Ozone Hole Is The Largest, Deepest Ever This Year
As alarming as it sounds, the ozone hole over Antarctica has reached its largest and deepest form yet, compared to previous years, according to the report by the European Union's Copernicus Atmosphere Monitoring Service (CAMS).
The forming of the ozone hole, which was first observed around the 1970s, is a phenomenon caused by ozone depletion due to climate change. It annually takes place over Antarctica and appears in September and October, following the end of winter in the Southern Hemisphere.
Researchers have been closely studying its size year by year.
SEE ALSO: WHAT IS HAPPENING TO OUR THREATENED OZONE LAYER?
The ozone hole is now twice the size of the United States
As 2019 was warmer compared to 2020, last year's ozone hole was considerably smaller compared to 2020. The stark changes in weather conditions and specific atmospheric events play an important role in the ozone hole's growth. This year’s ozone hole is also thought to have been affected by the Polar Vortex, where the temperature is around -112°F (-80°C).
According to the experts, the hole in the ozone layer is formed within the freezing Polar Vortex along with inactive chlorine and bromine. These substances, however, become chemically active when struck with sunlight when the Sun rises after the long winter, depleting the ozone layer.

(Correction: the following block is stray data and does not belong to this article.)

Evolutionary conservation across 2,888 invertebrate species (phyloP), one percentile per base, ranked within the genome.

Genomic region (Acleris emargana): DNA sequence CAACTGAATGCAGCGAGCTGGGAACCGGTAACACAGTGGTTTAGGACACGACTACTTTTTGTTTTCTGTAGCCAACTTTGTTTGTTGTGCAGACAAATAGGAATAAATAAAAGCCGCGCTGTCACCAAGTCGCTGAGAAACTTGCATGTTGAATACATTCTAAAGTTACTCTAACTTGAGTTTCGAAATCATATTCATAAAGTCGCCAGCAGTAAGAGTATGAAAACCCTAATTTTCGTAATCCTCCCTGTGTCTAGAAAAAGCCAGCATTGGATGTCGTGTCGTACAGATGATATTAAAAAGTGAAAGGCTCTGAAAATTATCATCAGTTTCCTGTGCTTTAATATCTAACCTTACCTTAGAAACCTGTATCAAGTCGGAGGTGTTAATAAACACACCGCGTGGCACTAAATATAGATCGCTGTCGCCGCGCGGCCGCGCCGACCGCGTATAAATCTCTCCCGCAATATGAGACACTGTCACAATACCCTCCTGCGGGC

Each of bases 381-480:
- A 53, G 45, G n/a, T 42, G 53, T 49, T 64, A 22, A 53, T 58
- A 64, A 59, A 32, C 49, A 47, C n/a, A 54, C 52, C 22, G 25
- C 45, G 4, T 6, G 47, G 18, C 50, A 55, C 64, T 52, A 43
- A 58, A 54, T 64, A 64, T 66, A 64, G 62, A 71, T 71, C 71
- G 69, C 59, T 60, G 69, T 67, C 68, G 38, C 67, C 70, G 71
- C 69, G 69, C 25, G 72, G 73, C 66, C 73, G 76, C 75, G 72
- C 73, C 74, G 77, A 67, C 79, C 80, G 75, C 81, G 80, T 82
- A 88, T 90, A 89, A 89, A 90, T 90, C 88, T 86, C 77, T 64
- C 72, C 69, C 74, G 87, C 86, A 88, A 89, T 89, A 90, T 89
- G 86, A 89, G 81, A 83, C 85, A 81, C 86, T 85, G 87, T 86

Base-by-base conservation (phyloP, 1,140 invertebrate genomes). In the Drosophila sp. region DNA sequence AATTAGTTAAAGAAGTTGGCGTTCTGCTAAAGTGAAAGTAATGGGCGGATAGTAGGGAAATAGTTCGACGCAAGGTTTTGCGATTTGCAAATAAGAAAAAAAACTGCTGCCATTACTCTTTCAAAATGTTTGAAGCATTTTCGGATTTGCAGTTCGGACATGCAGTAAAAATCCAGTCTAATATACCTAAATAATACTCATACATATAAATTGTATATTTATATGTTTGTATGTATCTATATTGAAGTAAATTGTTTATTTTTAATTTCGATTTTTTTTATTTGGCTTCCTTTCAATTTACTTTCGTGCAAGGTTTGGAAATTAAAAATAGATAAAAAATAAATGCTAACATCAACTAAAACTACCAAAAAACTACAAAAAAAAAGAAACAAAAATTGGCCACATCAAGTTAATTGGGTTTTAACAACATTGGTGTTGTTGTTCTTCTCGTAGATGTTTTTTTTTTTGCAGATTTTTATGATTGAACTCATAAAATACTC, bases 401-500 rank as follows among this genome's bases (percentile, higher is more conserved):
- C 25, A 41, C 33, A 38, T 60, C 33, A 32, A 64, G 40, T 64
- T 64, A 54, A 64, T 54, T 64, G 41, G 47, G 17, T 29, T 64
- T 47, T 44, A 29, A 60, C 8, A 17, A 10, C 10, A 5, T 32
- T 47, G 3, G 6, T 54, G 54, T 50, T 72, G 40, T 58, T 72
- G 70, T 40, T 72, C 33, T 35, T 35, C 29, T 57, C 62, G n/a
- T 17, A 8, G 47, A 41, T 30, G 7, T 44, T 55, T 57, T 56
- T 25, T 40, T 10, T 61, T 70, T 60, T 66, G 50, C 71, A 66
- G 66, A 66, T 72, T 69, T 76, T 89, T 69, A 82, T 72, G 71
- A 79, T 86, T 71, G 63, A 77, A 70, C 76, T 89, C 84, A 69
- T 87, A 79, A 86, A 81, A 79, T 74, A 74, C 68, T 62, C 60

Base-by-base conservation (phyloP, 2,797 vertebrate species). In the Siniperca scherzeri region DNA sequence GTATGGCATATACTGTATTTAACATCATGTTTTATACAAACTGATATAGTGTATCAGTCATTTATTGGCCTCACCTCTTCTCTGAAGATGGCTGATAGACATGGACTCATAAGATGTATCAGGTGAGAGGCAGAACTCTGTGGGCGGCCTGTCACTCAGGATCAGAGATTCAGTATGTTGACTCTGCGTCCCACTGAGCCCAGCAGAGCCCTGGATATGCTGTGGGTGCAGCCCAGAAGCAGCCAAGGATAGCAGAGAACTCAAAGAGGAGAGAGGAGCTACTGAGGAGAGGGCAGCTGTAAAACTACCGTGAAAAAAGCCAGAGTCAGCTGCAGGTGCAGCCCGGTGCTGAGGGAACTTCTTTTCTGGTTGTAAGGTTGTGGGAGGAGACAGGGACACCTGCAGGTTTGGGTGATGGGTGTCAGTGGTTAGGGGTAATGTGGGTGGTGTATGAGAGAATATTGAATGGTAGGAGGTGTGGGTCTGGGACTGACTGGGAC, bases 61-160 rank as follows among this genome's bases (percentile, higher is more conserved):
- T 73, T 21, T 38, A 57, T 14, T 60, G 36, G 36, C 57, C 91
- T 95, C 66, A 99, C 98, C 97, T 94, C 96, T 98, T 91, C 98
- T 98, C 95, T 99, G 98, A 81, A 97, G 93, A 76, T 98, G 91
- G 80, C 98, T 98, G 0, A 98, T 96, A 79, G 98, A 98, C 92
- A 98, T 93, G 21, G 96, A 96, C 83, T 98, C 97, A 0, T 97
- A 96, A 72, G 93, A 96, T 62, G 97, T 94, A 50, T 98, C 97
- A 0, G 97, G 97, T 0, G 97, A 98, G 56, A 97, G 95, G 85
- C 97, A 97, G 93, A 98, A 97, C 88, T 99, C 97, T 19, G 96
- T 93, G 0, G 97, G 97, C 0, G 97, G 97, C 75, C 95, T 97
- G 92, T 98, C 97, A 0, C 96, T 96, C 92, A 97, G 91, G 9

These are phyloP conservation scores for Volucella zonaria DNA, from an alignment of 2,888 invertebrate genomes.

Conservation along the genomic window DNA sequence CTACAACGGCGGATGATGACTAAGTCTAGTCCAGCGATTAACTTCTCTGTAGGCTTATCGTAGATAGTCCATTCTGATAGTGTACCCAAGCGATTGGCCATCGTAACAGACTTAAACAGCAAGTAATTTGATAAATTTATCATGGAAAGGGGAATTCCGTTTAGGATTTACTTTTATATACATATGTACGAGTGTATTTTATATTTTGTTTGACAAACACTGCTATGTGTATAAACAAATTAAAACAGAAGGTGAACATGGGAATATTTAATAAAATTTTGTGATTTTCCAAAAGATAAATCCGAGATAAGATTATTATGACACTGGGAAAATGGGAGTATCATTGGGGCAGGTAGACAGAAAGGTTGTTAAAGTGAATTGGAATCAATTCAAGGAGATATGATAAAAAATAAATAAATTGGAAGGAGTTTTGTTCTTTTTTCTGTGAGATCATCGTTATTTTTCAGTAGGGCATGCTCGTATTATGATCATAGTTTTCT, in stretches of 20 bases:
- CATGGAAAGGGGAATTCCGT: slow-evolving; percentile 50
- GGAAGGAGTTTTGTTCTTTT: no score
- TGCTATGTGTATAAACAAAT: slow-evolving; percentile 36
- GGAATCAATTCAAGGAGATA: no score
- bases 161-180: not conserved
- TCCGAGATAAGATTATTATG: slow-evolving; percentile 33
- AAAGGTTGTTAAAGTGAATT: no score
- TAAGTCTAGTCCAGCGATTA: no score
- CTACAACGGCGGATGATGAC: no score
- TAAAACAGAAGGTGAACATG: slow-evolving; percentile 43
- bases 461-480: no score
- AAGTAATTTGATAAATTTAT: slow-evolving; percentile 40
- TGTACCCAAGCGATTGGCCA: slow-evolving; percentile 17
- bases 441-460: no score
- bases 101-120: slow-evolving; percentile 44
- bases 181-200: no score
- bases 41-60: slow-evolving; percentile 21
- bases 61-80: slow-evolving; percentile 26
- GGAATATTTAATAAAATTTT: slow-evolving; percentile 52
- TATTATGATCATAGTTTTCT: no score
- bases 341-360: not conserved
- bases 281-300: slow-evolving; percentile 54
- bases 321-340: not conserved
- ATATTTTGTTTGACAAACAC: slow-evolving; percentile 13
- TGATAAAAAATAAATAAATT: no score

Banning emissions of ozone-depleting chemicals
Following the alarming reports, director of CAMS, Vincent-Henri Peuch said, "There is much variability in how far ozone hole events develop each year. The 2020 ozone hole resembles the one from 2018, which also was a quite large hole, and is definitely in the upper part of the pack of the last fifteen years or so," and added that we should "continue enforcing the Montreal Protocol banning emissions of ozone-depleting chemicals," per Independent.
The ozone layer is an ozone shield covering the Earth against ultraviolet light and radiation, just outside the Stratosphere. It helps absorb around 97-99% of the ultraviolet light and radiation.
Without the ozone layer, the ultraviolet light and radiation from the Sun would scorch our planet, irreversibly damaging the life on Earth. (And we're not even mentioning the increase in skin cancer cases.)
Watch the video below for an illustration of the ozone hole in 2020:
2020's #OzoneHole is both larger and deeper than most in recent years. This is being driven by a strong, stable and cold polar vortex, with all signs pointing to continued ozone depletion in the coming days.#Ozone monitoring➡️https://t.co/c2tPB8OBuQ pic.twitter.com/MPiae3I5tL— Copernicus ECMWF (@CopernicusECMWF) October 1, 2020